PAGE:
is a set of command-line
utilities developed with the goal of keeping its size as small as
possible. To that end, all unnecessary options and code are ruthlessly cut
out, and the entire command set is implemented by a single, multipurpose
executable. BusyBox is found in a number of embedded environments; chances
are it is running on your wireless router, for example. The command set
has reached a level of capability that the new BusyBox maintainer believes
that it is almost ready for use on
Yes, BusyBox has a new maintainer, as the result of another disagreement
over the draft revision of the GNU General Public License (GPLv3). This
episode is worth looking at, as it may be an omen of
disagreements that could come up in other projects as the GPLv3 process moves
Some projects reach 1.0 more quickly than others. BusyBox is one of the
others. It was started by Bruce Perens in 1995, and became part of the
Debian boot process. Bruce moved on to other interests shortly afterward,
leaving BusyBox in an idle state, where it remained for a few years. Under
the maintainership of Erik Andersen, BusyBox came back to life, and the
much-delayed 1.0 release happened almost exactly two years ago - in
October, 2004. Version numbers can be deceiving, however, as BusyBox had
been in production use for many years prior to 1.0.
In recent years, the BusyBox maintainer has been Rob Landley, an energetic
individual (at least, when sufficient caffeine is at hand) who has done a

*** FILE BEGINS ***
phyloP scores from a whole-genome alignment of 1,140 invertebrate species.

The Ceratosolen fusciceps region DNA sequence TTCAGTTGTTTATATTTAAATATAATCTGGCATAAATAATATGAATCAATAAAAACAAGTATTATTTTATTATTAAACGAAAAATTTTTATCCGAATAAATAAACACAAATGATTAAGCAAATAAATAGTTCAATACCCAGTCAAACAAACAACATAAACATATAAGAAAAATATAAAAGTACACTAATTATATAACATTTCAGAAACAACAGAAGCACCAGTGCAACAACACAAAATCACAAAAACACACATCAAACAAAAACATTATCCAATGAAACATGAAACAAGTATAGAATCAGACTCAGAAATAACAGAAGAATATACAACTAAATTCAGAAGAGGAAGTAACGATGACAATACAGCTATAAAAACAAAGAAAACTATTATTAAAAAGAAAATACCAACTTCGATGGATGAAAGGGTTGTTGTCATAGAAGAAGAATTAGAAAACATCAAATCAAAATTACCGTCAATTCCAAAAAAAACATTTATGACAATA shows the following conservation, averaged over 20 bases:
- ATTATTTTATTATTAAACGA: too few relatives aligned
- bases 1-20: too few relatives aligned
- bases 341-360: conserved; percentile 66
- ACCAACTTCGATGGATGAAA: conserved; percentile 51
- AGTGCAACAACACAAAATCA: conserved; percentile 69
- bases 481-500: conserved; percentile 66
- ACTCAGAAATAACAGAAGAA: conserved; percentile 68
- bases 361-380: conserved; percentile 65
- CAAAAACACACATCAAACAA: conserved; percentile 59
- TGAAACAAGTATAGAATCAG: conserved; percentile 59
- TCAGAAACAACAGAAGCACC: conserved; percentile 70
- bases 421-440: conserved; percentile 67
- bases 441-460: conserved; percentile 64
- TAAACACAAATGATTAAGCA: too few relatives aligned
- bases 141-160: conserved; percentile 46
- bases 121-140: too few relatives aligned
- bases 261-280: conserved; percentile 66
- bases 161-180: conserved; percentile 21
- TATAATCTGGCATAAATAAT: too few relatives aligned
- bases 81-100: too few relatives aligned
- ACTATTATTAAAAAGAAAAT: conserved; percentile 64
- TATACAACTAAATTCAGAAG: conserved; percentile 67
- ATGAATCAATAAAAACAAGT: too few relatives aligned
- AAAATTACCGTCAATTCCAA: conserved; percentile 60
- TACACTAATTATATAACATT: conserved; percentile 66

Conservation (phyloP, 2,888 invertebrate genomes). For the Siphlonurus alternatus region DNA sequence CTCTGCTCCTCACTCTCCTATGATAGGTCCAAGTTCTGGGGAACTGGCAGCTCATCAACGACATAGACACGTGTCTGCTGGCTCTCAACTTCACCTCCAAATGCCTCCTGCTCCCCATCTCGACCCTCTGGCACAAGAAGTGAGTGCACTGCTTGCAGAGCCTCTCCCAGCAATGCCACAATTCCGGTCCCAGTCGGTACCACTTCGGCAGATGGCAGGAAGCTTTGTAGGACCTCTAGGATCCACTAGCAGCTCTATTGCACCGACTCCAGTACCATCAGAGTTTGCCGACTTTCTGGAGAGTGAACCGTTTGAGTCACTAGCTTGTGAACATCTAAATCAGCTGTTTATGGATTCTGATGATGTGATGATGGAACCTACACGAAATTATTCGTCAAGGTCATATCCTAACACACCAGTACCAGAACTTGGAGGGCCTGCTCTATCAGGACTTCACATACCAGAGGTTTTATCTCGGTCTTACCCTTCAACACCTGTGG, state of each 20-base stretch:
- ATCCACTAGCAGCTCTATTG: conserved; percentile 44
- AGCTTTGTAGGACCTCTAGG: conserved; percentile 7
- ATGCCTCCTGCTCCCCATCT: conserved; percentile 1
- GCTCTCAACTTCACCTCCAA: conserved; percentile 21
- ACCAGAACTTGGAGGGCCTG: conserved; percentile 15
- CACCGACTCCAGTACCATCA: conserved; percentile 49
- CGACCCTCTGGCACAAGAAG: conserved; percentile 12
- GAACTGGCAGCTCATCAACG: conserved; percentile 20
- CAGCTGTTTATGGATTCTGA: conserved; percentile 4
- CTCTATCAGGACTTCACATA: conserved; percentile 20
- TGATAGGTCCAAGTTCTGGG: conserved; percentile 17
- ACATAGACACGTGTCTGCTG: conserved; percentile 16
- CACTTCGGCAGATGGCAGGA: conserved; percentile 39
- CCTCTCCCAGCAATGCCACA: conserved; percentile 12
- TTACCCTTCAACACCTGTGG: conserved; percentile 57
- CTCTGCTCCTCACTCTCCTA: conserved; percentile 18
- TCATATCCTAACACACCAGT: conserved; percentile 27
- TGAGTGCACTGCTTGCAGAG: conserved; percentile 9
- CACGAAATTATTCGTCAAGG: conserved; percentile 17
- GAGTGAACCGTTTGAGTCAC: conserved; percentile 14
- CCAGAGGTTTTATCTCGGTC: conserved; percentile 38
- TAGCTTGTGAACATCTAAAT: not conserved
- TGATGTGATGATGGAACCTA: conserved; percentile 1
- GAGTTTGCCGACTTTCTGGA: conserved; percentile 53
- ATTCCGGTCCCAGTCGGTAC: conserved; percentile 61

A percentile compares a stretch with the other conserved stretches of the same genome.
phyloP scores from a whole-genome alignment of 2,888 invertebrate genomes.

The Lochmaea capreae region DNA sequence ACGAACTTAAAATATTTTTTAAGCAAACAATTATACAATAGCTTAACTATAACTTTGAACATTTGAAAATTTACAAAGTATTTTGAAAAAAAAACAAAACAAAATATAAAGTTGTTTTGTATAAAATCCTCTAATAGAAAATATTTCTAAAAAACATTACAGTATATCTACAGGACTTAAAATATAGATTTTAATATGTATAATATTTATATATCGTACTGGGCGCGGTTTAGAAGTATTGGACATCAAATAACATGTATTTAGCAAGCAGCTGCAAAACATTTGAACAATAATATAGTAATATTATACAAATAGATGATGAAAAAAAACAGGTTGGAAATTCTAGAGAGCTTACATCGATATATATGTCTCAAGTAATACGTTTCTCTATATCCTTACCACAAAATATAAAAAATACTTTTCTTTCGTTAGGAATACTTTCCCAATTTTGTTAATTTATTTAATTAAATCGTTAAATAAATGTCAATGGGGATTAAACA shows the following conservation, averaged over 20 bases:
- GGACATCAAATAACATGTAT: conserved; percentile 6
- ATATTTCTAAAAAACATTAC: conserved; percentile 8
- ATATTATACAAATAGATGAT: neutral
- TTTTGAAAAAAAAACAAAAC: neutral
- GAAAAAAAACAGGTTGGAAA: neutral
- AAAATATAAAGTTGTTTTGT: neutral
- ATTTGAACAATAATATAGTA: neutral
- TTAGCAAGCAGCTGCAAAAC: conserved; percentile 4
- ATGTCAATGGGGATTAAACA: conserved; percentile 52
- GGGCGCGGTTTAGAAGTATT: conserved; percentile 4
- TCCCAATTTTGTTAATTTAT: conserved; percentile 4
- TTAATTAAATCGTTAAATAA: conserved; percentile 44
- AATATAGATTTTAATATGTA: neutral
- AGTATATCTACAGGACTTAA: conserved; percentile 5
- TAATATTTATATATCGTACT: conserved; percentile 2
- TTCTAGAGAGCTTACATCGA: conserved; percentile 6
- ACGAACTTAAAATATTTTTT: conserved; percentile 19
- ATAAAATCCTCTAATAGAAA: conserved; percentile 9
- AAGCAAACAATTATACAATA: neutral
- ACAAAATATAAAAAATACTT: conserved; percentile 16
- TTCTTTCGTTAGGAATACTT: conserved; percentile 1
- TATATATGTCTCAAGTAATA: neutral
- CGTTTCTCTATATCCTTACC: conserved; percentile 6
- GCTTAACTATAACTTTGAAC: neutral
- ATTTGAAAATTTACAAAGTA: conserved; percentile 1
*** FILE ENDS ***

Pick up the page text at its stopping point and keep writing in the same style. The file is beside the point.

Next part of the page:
lot to push the project forward. So the task of thinking about how BusyBox
and GPLv3 relate fell to him. Since BusyBox can be found in so many
embedded systems, it finds itself at the core of the GPLv3 anti-DRM
debate. A GPLv3-licensed BusyBox would create obvious difficulties for any
vendor wishing to incorporate it into a locked-down product.
BusyBox is not a GNU project, so the Free Software Foundation does not hold
its copyrights; instead, those copyrights are retained by the original
authors. As Rob looked over the code, he found many contributions with the
usual "or any later version" language which would allow a change to GPLv3.
Others, however, had the explicit "version 2 only" language. Some,
contributed by one Linus Torvalds, state that they "may be redistributed as
per the Linux copyright." Some other contributions carry a BSD license -
originally with the GPL-incompatible advertising clause. It was quite the
mixture of licenses.
Rob was especially concerned about the version-2-only licensing, since that
would obviously get in the way of any switch to GPLv3. And, in any case,
he was ambivalent at best about GPLv3; it seems that the BusyBox project
had developed a plan to dual-license its code under both GPL versions,
allowing it to continue to be used under either license. So his question with regard to the v2-only code was:
Anybody feel like auditing all those to make sure it was
unintentional and check to make sure that nobody that's contributed
to any of those files since is unwilling to also have their code
under v3, or should we just admit that the BusyBox license is GPLv2
only? (In which case we can take the hotplug patch...)
That led to the beginning of a long and unpleasant discussion about whether
BusyBox should move to GPLv3 or not - and it quickly became clear that Rob had no interest in such
a move. His reasoning is worth a read, as it includes a couple of new